DEVIL : Delivering food security on limited land
The project had been selected by the Belmont Forum and the FACCE JPI, and was linked to the NRP 68. It was carried out by nine partners globally, one of them being ETH Zurich together with the World Food System Center.
Project description (completed research project)
One of the greatest contemporary challenges is feeding 9 to 10 billion people by 2050, and the need
to do this on limited land.
The project examined the many feedback interactions that exist between land use, land use
change and food security. The tasks of the Swiss partners focussed on knowledge exchange
workshops for education and outreach.
The main results of the project included the following: Food and nutrition security cannot be
achieved under current soil management regimes when global population increases as
projected. However, a combination of three elements, i.e. sustainable intensification, lower
consumption of livestock products, and waste reduction by 50% of current levels, is indeed able to
provide food and nutrition security on limited land area and poor soil quality.
Among other activities, the Swiss partners of the project were responsible for two
international summer schools (South Africa, Switzerland) which attracted many highly motivated
participants. We developed 12 design criteria for such training courses and assessed the rich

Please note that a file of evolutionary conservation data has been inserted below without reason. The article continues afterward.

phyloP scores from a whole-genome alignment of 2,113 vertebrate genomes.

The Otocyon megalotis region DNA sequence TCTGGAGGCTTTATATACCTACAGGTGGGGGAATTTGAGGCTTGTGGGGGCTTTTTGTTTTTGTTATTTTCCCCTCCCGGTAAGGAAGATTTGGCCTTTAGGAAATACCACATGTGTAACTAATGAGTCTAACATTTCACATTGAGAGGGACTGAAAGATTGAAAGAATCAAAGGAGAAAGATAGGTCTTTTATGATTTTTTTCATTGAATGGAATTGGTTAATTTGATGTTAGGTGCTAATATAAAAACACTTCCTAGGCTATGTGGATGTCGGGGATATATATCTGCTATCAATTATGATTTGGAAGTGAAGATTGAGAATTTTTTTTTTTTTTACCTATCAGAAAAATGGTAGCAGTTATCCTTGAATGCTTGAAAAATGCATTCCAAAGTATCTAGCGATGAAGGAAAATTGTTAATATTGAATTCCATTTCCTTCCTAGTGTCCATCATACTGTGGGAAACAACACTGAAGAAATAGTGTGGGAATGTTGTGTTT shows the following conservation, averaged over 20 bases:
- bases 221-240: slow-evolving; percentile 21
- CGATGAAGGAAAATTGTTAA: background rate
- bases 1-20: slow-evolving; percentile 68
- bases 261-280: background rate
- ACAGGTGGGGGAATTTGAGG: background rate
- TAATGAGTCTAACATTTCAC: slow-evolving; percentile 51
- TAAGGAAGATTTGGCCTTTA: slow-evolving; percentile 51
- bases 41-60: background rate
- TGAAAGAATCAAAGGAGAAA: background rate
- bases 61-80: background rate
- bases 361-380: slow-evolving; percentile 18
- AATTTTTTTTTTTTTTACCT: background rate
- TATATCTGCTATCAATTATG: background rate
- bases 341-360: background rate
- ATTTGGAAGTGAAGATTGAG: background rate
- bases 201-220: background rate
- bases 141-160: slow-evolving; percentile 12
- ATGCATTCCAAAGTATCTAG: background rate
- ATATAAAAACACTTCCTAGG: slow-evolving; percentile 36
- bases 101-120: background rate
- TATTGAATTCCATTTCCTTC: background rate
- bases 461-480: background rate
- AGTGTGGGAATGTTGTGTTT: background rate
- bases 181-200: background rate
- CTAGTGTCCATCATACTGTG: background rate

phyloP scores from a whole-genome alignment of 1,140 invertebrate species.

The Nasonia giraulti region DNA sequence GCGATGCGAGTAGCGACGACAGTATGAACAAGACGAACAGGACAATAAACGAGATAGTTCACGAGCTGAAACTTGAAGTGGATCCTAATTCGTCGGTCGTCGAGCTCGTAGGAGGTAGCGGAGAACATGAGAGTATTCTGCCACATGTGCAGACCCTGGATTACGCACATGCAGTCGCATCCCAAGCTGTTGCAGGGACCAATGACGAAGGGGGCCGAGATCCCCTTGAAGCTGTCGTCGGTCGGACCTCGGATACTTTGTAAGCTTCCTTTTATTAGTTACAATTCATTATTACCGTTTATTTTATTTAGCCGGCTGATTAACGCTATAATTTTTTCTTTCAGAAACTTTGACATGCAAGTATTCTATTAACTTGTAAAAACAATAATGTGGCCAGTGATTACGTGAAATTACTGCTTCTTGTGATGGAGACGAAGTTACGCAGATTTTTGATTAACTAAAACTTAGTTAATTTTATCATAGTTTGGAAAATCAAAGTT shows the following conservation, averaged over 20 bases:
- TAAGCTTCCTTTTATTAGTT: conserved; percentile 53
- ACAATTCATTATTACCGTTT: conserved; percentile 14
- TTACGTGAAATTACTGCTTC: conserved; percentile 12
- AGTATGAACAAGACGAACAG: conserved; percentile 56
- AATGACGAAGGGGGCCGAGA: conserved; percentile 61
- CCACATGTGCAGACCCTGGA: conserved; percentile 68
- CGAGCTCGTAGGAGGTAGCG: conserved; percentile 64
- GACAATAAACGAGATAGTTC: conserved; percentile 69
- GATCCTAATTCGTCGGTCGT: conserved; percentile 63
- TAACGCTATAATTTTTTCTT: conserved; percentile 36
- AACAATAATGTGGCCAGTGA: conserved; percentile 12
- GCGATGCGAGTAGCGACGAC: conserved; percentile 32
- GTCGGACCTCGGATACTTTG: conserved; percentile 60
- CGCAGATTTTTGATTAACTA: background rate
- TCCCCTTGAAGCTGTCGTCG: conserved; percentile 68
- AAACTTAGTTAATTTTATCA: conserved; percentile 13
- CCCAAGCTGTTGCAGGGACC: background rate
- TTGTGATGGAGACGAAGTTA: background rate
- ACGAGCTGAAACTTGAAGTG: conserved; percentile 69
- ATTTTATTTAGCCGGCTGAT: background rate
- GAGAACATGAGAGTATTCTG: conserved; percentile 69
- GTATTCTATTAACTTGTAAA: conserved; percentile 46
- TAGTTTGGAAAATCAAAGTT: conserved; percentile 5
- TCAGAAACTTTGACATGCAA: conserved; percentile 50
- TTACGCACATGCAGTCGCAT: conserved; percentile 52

picture method to teach about food and nutrition security. It turned out that this method is a
simple and easy-to-use tool for teaching and reflective learning on complex problems like
food systems or sustainable soil management.
Implication for research
The project provided excellent insights into the complex interactions between the demand and the
supply sides of food and nutrition security, using different scenarios and regional contexts. These
insights will help designing context-specific strategies to cope with food and nutrition security
on limited land under climate change conditions while ensuring environmental health and human
Implication for practice
In particular the design criteria developed for training courses and the rich picture method have
great potential to be applied in settings where stakeholders need to engage with a highly
complex topic like food and nutrition security or sustainable soil management.
Delivering Food Security on Limited Land